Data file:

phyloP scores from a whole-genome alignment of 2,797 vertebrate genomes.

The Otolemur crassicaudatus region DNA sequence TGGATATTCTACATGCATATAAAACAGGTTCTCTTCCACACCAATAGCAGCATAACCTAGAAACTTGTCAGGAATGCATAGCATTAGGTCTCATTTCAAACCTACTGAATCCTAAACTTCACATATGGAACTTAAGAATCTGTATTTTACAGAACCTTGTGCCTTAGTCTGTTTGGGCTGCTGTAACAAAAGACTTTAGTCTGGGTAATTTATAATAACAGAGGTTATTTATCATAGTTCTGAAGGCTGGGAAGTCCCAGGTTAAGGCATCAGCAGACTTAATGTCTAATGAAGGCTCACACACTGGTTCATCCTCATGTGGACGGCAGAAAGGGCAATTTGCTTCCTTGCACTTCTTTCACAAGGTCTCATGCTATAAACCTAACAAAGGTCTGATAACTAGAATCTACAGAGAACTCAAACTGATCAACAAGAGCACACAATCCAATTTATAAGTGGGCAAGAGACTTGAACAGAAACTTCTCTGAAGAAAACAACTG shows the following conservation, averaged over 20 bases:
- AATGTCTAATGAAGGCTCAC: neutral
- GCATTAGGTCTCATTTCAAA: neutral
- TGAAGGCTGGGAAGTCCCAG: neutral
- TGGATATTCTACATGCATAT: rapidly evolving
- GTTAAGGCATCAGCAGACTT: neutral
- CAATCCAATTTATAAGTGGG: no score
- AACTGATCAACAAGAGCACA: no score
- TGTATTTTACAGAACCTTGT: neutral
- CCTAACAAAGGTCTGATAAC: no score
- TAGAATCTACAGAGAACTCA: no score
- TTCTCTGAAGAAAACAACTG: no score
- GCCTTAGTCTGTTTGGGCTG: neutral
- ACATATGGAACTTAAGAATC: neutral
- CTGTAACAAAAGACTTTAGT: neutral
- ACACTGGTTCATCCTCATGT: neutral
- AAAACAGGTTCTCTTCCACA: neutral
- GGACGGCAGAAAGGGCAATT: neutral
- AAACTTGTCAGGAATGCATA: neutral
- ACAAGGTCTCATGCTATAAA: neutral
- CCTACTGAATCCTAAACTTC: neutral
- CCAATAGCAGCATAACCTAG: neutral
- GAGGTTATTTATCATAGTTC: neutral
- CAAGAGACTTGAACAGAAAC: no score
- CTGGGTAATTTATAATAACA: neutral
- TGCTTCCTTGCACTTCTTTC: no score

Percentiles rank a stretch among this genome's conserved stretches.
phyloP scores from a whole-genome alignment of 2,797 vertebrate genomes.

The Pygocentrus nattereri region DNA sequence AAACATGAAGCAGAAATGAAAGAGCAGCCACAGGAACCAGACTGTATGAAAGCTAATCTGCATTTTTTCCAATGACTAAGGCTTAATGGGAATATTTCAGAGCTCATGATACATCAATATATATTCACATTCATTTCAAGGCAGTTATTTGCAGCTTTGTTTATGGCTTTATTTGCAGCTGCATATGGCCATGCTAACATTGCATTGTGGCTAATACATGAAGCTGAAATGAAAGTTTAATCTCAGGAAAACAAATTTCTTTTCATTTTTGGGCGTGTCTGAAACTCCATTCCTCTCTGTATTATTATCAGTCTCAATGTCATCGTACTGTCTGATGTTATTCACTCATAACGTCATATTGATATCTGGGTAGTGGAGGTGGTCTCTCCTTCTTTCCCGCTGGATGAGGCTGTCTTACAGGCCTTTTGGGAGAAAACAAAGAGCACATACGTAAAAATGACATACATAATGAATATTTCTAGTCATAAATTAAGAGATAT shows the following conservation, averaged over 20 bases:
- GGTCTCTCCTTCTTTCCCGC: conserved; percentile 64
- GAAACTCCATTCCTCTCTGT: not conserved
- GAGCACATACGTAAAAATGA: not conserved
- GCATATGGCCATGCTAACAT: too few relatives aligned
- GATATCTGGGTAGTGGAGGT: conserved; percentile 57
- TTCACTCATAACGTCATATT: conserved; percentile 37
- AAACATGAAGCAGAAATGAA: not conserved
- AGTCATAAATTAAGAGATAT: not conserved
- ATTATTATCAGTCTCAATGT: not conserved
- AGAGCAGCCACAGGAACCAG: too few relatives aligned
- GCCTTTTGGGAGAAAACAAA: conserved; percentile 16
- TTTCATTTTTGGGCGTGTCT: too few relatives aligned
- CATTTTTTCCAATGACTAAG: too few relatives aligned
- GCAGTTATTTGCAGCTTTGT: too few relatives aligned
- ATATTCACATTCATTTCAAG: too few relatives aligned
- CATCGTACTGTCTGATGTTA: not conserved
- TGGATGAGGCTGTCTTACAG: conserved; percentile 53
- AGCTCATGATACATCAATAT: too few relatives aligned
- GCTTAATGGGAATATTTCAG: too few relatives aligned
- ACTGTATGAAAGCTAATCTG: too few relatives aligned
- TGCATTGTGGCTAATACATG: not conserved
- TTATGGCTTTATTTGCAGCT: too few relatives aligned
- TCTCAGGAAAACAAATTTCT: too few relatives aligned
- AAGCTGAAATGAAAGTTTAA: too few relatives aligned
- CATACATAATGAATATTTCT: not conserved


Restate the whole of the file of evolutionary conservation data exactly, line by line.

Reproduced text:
phyloP scores from a whole-genome alignment of 2,797 vertebrate genomes.

The Otolemur crassicaudatus region DNA sequence TGGATATTCTACATGCATATAAAACAGGTTCTCTTCCACACCAATAGCAGCATAACCTAGAAACTTGTCAGGAATGCATAGCATTAGGTCTCATTTCAAACCTACTGAATCCTAAACTTCACATATGGAACTTAAGAATCTGTATTTTACAGAACCTTGTGCCTTAGTCTGTTTGGGCTGCTGTAACAAAAGACTTTAGTCTGGGTAATTTATAATAACAGAGGTTATTTATCATAGTTCTGAAGGCTGGGAAGTCCCAGGTTAAGGCATCAGCAGACTTAATGTCTAATGAAGGCTCACACACTGGTTCATCCTCATGTGGACGGCAGAAAGGGCAATTTGCTTCCTTGCACTTCTTTCACAAGGTCTCATGCTATAAACCTAACAAAGGTCTGATAACTAGAATCTACAGAGAACTCAAACTGATCAACAAGAGCACACAATCCAATTTATAAGTGGGCAAGAGACTTGAACAGAAACTTCTCTGAAGAAAACAACTG shows the following conservation, averaged over 20 bases:
- AATGTCTAATGAAGGCTCAC: neutral
- GCATTAGGTCTCATTTCAAA: neutral
- TGAAGGCTGGGAAGTCCCAG: neutral
- TGGATATTCTACATGCATAT: rapidly evolving
- GTTAAGGCATCAGCAGACTT: neutral
- CAATCCAATTTATAAGTGGG: no score
- AACTGATCAACAAGAGCACA: no score
- TGTATTTTACAGAACCTTGT: neutral
- CCTAACAAAGGTCTGATAAC: no score
- TAGAATCTACAGAGAACTCA: no score
- TTCTCTGAAGAAAACAACTG: no score
- GCCTTAGTCTGTTTGGGCTG: neutral
- ACATATGGAACTTAAGAATC: neutral
- CTGTAACAAAAGACTTTAGT: neutral
- ACACTGGTTCATCCTCATGT: neutral
- AAAACAGGTTCTCTTCCACA: neutral
- GGACGGCAGAAAGGGCAATT: neutral
- AAACTTGTCAGGAATGCATA: neutral
- ACAAGGTCTCATGCTATAAA: neutral
- CCTACTGAATCCTAAACTTC: neutral
- CCAATAGCAGCATAACCTAG: neutral
- GAGGTTATTTATCATAGTTC: neutral
- CAAGAGACTTGAACAGAAAC: no score
- CTGGGTAATTTATAATAACA: neutral
- TGCTTCCTTGCACTTCTTTC: no score

Percentiles rank a stretch among this genome's conserved stretches.
phyloP scores from a whole-genome alignment of 2,797 vertebrate genomes.

The Pygocentrus nattereri region DNA sequence AAACATGAAGCAGAAATGAAAGAGCAGCCACAGGAACCAGACTGTATGAAAGCTAATCTGCATTTTTTCCAATGACTAAGGCTTAATGGGAATATTTCAGAGCTCATGATACATCAATATATATTCACATTCATTTCAAGGCAGTTATTTGCAGCTTTGTTTATGGCTTTATTTGCAGCTGCATATGGCCATGCTAACATTGCATTGTGGCTAATACATGAAGCTGAAATGAAAGTTTAATCTCAGGAAAACAAATTTCTTTTCATTTTTGGGCGTGTCTGAAACTCCATTCCTCTCTGTATTATTATCAGTCTCAATGTCATCGTACTGTCTGATGTTATTCACTCATAACGTCATATTGATATCTGGGTAGTGGAGGTGGTCTCTCCTTCTTTCCCGCTGGATGAGGCTGTCTTACAGGCCTTTTGGGAGAAAACAAAGAGCACATACGTAAAAATGACATACATAATGAATATTTCTAGTCATAAATTAAGAGATAT shows the following conservation, averaged over 20 bases:
- GGTCTCTCCTTCTTTCCCGC: conserved; percentile 64
- GAAACTCCATTCCTCTCTGT: not conserved
- GAGCACATACGTAAAAATGA: not conserved
- GCATATGGCCATGCTAACAT: too few relatives aligned
- GATATCTGGGTAGTGGAGGT: conserved; percentile 57
- TTCACTCATAACGTCATATT: conserved; percentile 37
- AAACATGAAGCAGAAATGAA: not conserved
- AGTCATAAATTAAGAGATAT: not conserved
- ATTATTATCAGTCTCAATGT: not conserved
- AGAGCAGCCACAGGAACCAG: too few relatives aligned
- GCCTTTTGGGAGAAAACAAA: conserved; percentile 16
- TTTCATTTTTGGGCGTGTCT: too few relatives aligned
- CATTTTTTCCAATGACTAAG: too few relatives aligned
- GCAGTTATTTGCAGCTTTGT: too few relatives aligned
- ATATTCACATTCATTTCAAG: too few relatives aligned
- CATCGTACTGTCTGATGTTA: not conserved
- TGGATGAGGCTGTCTTACAG: conserved; percentile 53
- AGCTCATGATACATCAATAT: too few relatives aligned
- GCTTAATGGGAATATTTCAG: too few relatives aligned
- ACTGTATGAAAGCTAATCTG: too few relatives aligned
- TGCATTGTGGCTAATACATG: not conserved
- TTATGGCTTTATTTGCAGCT: too few relatives aligned
- TCTCAGGAAAACAAATTTCT: too few relatives aligned
- AAGCTGAAATGAAAGTTTAA: too few relatives aligned
- CATACATAATGAATATTTCT: not conserved